Melvin Paxton, Jr., v. Union National Bank, a Corporation, Appellee,katrina Terry, Phyllis Mosley, Jerry Riley and George Spann(intervenors Below),john W. Walker and Ralph Washington, Appellants.melvin Paxton, Jr., v. Union National Bank, a Corporation, Appellee,katrina Terry, Phyllis Mosley, Jerry Riley and George Spann(intervenors Below),p.a. Hollingsworth, Appellant, 806 F.2d 785 (8th Cir. 1986)Annotate this Case
Submitted July 10, 1986. Decided Dec. 4, 1986
John W. Walker, Little Rock, Ark., for Walker and Washington.
Janet L. Pulliam, Little Rock, Ark., for Hollingsworth.
Stephen W. Jones, Little Rock, Ark., for appellee.
Before HEANEY, WOLLMAN and MAGILL, Circuit Judges.
HEANEY, Circuit Judge.
John W. Walker, Ralph Washington and Perlesta A. Hollingsworth appeal from a judgment of the district court awarding them attorneys' fees for services rendered in the district court. They contend that the fees are inadequate and that the district court did not follow the decision of the United States Supreme Court in Hensley v. Eckerhart, 461 U.S. 424, 103 S. Ct. 1933, 76 L. Ed. 2d 40 (1983), in making its award.
The history of this case is documented in Paxton v. Union National Bank, 688 F.2d 552 (8th Cir. 1982).
Subsequent to this Court's decision, the following request for attorneys' fees was submitted:
John W. Walker $ 71,725.50 Ralph Washington $ 30,248.00 Sandra Donaldson $ 2,000.00 ----------- Fees $104,753.03 Costs $ 10,753.03 ----------- Total $114,826.53 $114,826.53 Perlesta A. Hollingsworth $ 44,266.50 Ron Heller $ 6,978.50 Janet L. Pulliam $ 1,045.00 Horace A. Walker $ 2,865.00 Kenneth G. Torrence $ 195.00 Law Clerks (includes Ron Heller and Paul Dickerson's Time) $ 3,633.33 ----------- Fees $ 58,983.33 Costs $ 5,975.02 ----------- Total $ 64,958.35 $ 64,958.35 ----------- Prather G. Randle (including an enhanced hourly rate plus a 50% overall enhancement) $123,000.00 $123,000.00 ----------- TOTAL................ $302,784.88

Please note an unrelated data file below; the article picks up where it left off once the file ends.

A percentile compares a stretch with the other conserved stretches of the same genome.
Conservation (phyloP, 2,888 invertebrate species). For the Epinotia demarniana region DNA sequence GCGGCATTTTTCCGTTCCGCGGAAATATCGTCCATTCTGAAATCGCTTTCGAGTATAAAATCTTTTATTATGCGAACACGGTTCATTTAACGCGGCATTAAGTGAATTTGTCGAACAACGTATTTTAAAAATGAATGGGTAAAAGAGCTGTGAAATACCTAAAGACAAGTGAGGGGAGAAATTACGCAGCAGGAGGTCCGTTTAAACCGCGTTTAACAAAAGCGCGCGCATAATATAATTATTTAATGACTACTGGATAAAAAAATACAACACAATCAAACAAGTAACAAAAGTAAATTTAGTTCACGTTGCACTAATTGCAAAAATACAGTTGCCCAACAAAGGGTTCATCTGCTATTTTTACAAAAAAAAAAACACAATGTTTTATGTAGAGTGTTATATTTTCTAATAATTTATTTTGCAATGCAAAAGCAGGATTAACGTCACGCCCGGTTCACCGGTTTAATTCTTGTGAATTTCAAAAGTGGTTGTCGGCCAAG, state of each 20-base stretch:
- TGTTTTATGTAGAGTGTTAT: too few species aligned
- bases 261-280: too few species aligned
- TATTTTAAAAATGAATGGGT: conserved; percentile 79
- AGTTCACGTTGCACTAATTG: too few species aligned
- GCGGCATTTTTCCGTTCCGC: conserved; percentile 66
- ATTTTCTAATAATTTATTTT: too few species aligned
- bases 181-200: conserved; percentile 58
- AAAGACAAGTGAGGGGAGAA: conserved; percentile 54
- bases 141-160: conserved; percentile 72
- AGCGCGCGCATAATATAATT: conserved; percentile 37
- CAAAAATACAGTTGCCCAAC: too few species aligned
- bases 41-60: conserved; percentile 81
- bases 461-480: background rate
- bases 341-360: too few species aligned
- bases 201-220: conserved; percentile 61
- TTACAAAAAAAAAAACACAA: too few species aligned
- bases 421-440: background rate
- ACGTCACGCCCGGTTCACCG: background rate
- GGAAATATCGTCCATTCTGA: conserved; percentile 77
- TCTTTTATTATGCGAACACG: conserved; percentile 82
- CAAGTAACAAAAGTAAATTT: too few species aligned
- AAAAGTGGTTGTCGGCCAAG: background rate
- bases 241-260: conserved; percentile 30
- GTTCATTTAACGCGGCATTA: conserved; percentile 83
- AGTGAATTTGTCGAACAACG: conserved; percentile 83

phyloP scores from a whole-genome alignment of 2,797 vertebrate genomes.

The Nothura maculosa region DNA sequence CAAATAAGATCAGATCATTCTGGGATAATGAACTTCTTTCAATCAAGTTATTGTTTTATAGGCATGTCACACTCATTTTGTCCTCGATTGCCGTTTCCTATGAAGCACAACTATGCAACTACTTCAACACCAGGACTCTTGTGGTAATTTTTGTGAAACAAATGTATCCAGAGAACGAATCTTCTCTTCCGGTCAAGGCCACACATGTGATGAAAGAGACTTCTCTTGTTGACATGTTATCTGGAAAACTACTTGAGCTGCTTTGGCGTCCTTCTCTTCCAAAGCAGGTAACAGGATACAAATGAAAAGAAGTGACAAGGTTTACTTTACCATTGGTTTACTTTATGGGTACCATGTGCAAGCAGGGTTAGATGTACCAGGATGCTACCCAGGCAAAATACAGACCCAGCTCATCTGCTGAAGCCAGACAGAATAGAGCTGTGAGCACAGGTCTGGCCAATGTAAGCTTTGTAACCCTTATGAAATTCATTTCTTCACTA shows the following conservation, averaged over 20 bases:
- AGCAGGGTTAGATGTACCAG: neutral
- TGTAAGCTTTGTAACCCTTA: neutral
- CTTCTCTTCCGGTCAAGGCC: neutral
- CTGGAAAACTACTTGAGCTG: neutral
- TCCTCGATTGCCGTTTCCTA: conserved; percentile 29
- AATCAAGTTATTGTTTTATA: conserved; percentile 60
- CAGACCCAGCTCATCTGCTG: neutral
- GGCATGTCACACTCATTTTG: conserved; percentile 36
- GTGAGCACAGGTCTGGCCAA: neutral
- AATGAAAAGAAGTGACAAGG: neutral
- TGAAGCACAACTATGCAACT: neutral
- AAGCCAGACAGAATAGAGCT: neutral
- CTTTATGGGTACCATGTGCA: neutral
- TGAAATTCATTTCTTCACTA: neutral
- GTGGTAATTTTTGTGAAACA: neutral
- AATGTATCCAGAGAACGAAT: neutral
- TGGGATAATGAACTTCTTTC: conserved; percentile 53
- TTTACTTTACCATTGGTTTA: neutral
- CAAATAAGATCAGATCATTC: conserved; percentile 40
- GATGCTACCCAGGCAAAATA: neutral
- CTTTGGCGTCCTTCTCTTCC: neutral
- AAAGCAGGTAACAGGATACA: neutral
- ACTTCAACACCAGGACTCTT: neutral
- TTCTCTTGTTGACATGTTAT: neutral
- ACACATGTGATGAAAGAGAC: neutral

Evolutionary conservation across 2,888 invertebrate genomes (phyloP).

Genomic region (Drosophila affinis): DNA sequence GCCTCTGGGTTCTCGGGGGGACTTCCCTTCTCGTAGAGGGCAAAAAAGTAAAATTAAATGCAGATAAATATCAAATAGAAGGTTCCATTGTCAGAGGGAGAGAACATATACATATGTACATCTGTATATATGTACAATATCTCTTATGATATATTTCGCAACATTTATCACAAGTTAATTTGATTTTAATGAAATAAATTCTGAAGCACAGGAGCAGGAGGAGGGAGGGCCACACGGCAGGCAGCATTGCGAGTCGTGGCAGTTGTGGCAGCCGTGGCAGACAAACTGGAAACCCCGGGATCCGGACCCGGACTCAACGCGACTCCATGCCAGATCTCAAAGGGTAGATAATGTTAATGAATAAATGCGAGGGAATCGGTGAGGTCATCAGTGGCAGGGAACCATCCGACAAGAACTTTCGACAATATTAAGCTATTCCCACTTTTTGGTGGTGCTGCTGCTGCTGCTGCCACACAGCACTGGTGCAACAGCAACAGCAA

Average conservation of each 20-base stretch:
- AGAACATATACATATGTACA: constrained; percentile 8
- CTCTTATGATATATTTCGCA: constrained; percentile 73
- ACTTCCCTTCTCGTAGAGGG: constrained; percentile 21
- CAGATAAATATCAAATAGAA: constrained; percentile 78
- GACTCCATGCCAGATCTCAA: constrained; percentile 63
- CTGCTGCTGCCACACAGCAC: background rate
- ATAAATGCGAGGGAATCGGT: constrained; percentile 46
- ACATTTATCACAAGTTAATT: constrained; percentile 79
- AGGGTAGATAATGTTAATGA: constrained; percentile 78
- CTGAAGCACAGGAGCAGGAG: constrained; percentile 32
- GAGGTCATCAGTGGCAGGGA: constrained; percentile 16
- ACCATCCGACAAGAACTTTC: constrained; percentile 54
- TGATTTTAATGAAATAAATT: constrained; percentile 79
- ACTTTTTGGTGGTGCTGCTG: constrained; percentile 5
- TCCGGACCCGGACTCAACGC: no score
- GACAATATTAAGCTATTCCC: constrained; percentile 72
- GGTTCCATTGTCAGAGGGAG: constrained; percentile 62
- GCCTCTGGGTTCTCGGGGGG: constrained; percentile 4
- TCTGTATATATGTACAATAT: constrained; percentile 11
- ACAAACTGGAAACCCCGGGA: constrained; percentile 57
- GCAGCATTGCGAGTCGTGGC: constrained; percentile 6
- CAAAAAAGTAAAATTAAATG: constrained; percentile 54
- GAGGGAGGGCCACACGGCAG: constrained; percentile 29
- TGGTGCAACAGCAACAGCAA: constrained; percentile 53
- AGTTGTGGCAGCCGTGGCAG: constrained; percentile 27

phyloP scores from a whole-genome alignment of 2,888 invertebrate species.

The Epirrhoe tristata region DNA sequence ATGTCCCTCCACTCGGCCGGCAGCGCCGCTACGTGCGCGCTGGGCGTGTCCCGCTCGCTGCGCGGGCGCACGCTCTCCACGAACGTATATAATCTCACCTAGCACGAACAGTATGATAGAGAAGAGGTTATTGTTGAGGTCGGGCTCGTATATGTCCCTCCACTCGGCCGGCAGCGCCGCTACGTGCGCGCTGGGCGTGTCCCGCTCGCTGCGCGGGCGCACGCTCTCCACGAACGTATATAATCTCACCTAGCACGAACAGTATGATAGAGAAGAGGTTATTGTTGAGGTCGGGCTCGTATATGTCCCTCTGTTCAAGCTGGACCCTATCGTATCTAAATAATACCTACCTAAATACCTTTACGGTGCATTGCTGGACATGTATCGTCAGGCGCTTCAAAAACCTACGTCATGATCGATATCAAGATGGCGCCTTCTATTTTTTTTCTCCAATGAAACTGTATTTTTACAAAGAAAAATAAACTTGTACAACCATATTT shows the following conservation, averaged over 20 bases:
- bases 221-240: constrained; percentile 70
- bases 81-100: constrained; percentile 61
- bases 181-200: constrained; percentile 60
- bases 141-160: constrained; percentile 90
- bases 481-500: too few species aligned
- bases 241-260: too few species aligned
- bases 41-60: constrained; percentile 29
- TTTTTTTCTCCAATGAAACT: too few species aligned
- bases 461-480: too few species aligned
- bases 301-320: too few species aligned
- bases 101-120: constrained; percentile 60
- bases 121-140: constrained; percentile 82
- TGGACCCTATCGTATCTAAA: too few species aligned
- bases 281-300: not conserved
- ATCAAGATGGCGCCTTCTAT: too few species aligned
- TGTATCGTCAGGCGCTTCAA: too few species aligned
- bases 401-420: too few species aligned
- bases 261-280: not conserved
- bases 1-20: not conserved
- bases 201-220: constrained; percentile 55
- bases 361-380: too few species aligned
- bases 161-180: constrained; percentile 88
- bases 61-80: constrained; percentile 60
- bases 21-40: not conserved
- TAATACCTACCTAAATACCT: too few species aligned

Thereafter, the Union National Bank objected to the amount of the fees. Both parties submitted numerous affidavits to support their respective positions. In light of the objections made to the requested fees and the nature of the objections, the appellants requested that an evidentiary hearing be held. This request was denied. The district court eventually entered an order in which it held that the attorneys achieved only a limited measure of success for their clients, that the attorneys wasted substantial amounts of time in preparing and trying the case, and that much of the time claimed by the attorneys could not be substantiated from their records. It concluded that not more than 640 hours should have been expended in the preparation and trial of the case, 160 in trial and 480 in preparation. It then arrived at an hourly rate of $75.00 for that work and apportioned the fees as follows:
John W. Walker $18,000.00 Ralph Washington $10,000.00 Perlesta Hollingsworth $12,000.00 Ron Heller $ 3,000.00 Janet Pulliam $ 500.00 Horace Walker $ 1,500.00 Prather Randle $ 3,000.00 ---------- TOTAL $48,000.00
After a careful review of the designated record and briefs of the parties, we believe that the trial court abused its discretion in its award of attorneys' fees to Walker, Washington and Hollingsworth.